Spotlight: Risperidone (Risperdal)

It’s time for another med review, this time of the atypical antipsychotic drug risperidone (/Risperdal). As ever, please remember that this post is based purely on my experience of this med, and that it may work differently for different people. Image

My psychiatrist introduced me to risperidone after I found olanzapine (Zyprexa) and quetiapine (Seroquel) to be of little use in conjunction with the 60mg of fluoxetine (Prozac) I had been taking for months. He was sure an antipsychotic paired with my antidepressants would work miracles for me, but knew I was nervous about side effects given my back luck with the previous drugs. He told me risperidone was a lot milder. Private research kept me worried though; even if it didn’t massively boost my appetite like the olanzapine, I found studies that showed this med increases weight in the long term by causing the body to increase fat storage. But my depression was persistent enough that I agreed to give it a go.

After having an ECG and blood tests to give me an ‘all clear’, I picked up a prescription for 0.5mg taken nightly. That dose had me sleeping a lot better, and a few days later I was bumped up to 1mg. I wrote the following in my journal:

…this has me feeling kind of drunk – like my movements don’t match up with quite what I’m seeing, so I can’t really walk in a very straight line, and I don’t feel particularly stable.

So at 1mg nightly I would sleep like a log, and then wake up the next morning feeling drowsy and wobbly. The drowsiness always wore off after an hour or so, but the instability didn’t. When I stood up the world would spin, without fail. Usually I’d just wait for it to pass, but sometimes I’d begin to black out, and I nearly fainted a couple of times. When I informed my GP he assured me that the risperidone wasn’t responsible, because ‘it used to be prescribed all the time ten years ago’ and he ‘never had a case like this’.

A few weeks later my depression hadn’t really improved, and sleeping problems were starting to creep back in, so it was decided that it was time to start taking 2mg risperidone each night. Two days later I nearly passed out in a supermarket. And at this dose I found my appetite beginning to soar. In my journal there’s a little debate about whether or not to keep taking risperidone, which went as follows:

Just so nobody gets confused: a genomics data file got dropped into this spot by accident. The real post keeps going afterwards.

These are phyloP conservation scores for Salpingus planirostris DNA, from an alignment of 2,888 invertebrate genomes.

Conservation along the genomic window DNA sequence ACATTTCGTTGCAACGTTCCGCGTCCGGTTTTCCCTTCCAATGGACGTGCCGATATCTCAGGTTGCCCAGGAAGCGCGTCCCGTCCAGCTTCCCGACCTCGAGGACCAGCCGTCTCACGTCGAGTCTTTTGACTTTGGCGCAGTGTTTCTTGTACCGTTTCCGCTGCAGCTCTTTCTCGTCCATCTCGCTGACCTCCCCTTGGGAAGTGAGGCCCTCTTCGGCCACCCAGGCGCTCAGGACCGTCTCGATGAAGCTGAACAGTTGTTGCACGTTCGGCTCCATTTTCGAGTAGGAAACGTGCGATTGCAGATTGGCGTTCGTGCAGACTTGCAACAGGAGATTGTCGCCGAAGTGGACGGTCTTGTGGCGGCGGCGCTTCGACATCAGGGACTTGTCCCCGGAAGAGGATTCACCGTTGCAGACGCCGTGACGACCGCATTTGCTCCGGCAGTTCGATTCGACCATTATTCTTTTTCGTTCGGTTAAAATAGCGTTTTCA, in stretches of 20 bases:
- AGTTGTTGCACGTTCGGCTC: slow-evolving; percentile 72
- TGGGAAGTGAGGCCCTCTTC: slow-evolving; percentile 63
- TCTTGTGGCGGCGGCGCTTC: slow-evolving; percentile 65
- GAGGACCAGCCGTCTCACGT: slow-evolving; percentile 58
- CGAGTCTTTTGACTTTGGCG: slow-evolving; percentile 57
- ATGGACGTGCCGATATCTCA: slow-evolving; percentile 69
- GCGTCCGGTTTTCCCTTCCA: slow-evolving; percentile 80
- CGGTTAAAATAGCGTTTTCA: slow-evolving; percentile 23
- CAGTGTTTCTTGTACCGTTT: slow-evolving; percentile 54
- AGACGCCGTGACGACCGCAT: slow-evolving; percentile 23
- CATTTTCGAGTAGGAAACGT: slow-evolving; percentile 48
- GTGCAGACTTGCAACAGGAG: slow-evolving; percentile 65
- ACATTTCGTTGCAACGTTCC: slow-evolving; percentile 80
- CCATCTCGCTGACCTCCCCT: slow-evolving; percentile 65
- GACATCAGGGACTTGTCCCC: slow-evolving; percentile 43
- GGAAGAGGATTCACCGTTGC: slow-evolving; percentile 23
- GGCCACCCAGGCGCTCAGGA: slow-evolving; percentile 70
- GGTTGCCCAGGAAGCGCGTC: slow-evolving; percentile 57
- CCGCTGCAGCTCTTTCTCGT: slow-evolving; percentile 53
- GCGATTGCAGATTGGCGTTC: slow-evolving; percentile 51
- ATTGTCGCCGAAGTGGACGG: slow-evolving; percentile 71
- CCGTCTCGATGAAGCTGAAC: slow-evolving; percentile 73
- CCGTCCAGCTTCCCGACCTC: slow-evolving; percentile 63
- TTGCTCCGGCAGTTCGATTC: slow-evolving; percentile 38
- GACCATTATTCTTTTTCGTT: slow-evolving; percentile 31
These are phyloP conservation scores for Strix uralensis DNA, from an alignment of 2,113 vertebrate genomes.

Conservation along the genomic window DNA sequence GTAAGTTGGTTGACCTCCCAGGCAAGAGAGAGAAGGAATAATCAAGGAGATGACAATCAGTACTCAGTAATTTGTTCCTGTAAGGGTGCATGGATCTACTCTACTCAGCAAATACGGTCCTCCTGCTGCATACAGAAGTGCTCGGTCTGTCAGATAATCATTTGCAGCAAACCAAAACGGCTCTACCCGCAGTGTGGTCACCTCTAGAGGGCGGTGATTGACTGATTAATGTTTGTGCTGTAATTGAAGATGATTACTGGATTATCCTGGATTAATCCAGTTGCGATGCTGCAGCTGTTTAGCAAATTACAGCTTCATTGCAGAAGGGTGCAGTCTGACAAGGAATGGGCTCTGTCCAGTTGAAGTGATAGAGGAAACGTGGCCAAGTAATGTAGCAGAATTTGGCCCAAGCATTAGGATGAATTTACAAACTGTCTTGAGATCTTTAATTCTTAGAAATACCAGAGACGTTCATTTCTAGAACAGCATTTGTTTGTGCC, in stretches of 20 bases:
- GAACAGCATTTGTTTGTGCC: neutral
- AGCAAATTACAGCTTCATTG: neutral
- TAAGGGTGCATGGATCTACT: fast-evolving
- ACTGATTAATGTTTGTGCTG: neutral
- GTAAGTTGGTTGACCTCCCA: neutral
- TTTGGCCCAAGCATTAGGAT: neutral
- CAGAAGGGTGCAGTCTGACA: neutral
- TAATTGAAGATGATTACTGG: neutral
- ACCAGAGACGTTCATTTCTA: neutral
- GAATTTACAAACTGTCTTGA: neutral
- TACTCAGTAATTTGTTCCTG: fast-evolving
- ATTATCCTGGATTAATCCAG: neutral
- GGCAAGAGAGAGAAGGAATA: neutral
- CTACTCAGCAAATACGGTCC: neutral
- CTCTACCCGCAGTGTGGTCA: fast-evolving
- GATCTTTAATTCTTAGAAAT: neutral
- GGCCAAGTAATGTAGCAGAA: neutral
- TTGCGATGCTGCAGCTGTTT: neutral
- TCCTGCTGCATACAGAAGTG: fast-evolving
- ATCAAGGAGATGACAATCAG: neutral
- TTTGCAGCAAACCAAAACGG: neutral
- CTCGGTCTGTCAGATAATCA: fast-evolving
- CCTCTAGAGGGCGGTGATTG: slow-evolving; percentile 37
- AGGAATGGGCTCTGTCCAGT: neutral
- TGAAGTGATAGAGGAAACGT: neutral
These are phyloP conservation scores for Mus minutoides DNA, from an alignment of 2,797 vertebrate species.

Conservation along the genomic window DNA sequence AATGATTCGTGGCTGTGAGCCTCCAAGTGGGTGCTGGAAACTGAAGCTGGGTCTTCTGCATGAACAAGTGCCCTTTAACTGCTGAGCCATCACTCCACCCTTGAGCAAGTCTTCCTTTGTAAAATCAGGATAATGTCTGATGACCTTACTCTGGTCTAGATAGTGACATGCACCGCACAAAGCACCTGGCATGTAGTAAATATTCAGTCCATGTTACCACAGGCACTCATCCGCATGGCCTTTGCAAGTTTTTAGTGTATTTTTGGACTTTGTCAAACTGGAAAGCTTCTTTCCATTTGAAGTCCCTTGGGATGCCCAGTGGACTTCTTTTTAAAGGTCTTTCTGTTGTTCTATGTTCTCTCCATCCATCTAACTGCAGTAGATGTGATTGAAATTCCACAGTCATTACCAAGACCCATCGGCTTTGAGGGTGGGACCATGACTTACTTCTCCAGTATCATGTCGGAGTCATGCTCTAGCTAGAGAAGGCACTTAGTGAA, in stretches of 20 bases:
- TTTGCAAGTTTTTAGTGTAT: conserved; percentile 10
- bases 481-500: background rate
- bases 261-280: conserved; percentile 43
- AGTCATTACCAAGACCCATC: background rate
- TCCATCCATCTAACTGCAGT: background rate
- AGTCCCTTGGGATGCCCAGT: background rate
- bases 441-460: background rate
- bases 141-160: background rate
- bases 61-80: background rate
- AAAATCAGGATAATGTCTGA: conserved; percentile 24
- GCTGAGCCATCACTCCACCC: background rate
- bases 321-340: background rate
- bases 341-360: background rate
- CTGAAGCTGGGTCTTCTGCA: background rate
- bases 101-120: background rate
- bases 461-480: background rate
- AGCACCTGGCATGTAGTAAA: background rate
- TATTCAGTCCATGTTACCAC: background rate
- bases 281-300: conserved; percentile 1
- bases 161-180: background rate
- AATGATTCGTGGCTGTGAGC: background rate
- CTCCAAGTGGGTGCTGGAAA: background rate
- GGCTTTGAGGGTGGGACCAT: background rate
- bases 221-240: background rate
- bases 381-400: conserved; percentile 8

Reasons to stop taking it: lose my appetite and get control back on eating, reduce dizziness 

Reasons to keep taking them: marginal help with sleep, mood stabilizing effect, withdrawal symptoms

I’m kind of ashamed that my main reason for not taking it was diet-related, but maybe that isn’t surprising given my strange relationship with food and weight. Anyway, I stopped, and the next day my GP pushed me very hard to keep going with it because ‘we’re almost out of therapeutic options here’, he wasn’t happy to leave me taking only fluoxetine because he remembered the ‘dark times’, and said the dizziness situation would sort itself out with time. He gave me another prescription in high hopes I would take it. After discussing it with my therapist (who was irritatingly neutral), I binned it.

I haven’t had any issues with dizziness since I stopped taking risperidone, so I’m pretty sure the med was to blame. I experienced something similar with quetiapine (Seroquel), so I guess it’s possible that I have a strange reaction to atypical antipsychotics.


Doses: 0.5mg, 1mg, 2mg

Positives: I slept really well on this medication, and I found my mood stabilized over the period I was taking it.

Negatives: Dizziness every time I stood up, occasionally to the point of losing vision. Increased appetite when taking 2mg daily

Conclusion: I was grateful to have improved sleep since I struggle with insomnia, but ultimately it did little for my depression beyond stabilizing my lows. It certainly wasn’t worth the difficulties caused by persistent dizziness, or weight gain. Not the med for me.


Venlafaxine withdrawal: The horror stories are TRUE

It’s day two of going cold turkey from the 300mg daily dose of venlafaxine XR (/Effexor), and despite the reassurances from my GP on Friday I can confirm the horror stories are turning out to be true.

Last night was strange – I had lots of strong dreams, and at one point during the night I woke up shaking pretty violently. I also felt sick so I emptied my bin and placed it next to my bed just in case. Today I’ve had relatives over for lunch so I’ve had to put on a bit of a show of being fine, but I had to take a few minutes to sneak away and keep my head between my knees, waiting for some dizziness to fade. I’ve also been close to crying on a couple of occasions, which is weird for me. At first I thought it was because I feel so strange, but I now reckon it has more to do with withdrawal-related emotional instability.

Rather than posting loads on the same topic, I’ll update this post semi-regularly over the next few days with how I’m getting on. Fingers crossed the worst will be over by Christmas…

Update: 23/12 – Today has been better and worse – better in that I feel more emotionally stable, but worse because I’ve been shaking non-stop all day, regardless of temperature. I’m more than happy to live with it though; I’d much rather shake like I’m sitting in a bath filled with ice than mooch around feeling sick and miserable. I’m not worried about how this might affect Christmas, and I’m hopeful that I’m over the worst of the withdrawal.

Update: 25/12 – The shakes stuck with me for most of yesterday, but they seemed to have vanished for Christmas! I’ve actually felt pretty much normal for most of today, and it’s only as the evening has drawn in that I’ve started feeling buzzy again. My coordination is back to standard, which means I’ve been able to drive today for the first time in a little while.